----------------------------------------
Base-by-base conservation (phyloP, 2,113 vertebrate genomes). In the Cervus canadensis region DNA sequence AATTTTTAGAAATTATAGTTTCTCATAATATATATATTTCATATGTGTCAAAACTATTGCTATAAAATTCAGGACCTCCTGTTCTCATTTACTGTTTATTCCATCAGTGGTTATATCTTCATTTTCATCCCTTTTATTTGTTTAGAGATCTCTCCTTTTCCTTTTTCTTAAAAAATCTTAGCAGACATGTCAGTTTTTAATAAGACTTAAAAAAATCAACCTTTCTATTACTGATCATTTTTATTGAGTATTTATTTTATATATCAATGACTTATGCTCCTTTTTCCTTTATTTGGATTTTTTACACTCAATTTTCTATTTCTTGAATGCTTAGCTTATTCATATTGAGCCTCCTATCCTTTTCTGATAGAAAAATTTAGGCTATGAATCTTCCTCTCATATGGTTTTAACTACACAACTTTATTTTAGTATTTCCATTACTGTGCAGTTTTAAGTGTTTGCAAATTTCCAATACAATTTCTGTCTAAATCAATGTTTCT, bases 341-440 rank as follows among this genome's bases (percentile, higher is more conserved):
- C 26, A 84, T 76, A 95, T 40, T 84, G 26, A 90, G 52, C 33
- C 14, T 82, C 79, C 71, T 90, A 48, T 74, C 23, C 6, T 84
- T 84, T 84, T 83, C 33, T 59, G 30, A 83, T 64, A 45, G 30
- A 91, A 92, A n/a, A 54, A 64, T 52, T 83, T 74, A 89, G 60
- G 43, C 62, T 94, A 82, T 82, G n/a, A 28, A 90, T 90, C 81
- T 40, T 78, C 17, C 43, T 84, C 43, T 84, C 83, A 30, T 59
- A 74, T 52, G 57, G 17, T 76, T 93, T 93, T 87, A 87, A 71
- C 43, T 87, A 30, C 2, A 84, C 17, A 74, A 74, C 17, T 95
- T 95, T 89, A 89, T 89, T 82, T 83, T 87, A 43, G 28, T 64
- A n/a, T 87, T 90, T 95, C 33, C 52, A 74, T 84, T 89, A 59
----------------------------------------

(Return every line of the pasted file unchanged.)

Base-by-base conservation (phyloP, 2,113 vertebrate genomes). In the Cervus canadensis region DNA sequence AATTTTTAGAAATTATAGTTTCTCATAATATATATATTTCATATGTGTCAAAACTATTGCTATAAAATTCAGGACCTCCTGTTCTCATTTACTGTTTATTCCATCAGTGGTTATATCTTCATTTTCATCCCTTTTATTTGTTTAGAGATCTCTCCTTTTCCTTTTTCTTAAAAAATCTTAGCAGACATGTCAGTTTTTAATAAGACTTAAAAAAATCAACCTTTCTATTACTGATCATTTTTATTGAGTATTTATTTTATATATCAATGACTTATGCTCCTTTTTCCTTTATTTGGATTTTTTACACTCAATTTTCTATTTCTTGAATGCTTAGCTTATTCATATTGAGCCTCCTATCCTTTTCTGATAGAAAAATTTAGGCTATGAATCTTCCTCTCATATGGTTTTAACTACACAACTTTATTTTAGTATTTCCATTACTGTGCAGTTTTAAGTGTTTGCAAATTTCCAATACAATTTCTGTCTAAATCAATGTTTCT, bases 341-440 rank as follows among this genome's bases (percentile, higher is more conserved):
- C 26, A 84, T 76, A 95, T 40, T 84, G 26, A 90, G 52, C 33
- C 14, T 82, C 79, C 71, T 90, A 48, T 74, C 23, C 6, T 84
- T 84, T 84, T 83, C 33, T 59, G 30, A 83, T 64, A 45, G 30
- A 91, A 92, A n/a, A 54, A 64, T 52, T 83, T 74, A 89, G 60
- G 43, C 62, T 94, A 82, T 82, G n/a, A 28, A 90, T 90, C 81
- T 40, T 78, C 17, C 43, T 84, C 43, T 84, C 83, A 30, T 59
- A 74, T 52, G 57, G 17, T 76, T 93, T 93, T 87, A 87, A 71
- C 43, T 87, A 30, C 2, A 84, C 17, A 74, A 74, C 17, T 95
- T 95, T 89, A 89, T 89, T 82, T 83, T 87, A 43, G 28, T 64
- A n/a, T 87, T 90, T 95, C 33, C 52, A 74, T 84, T 89, A 59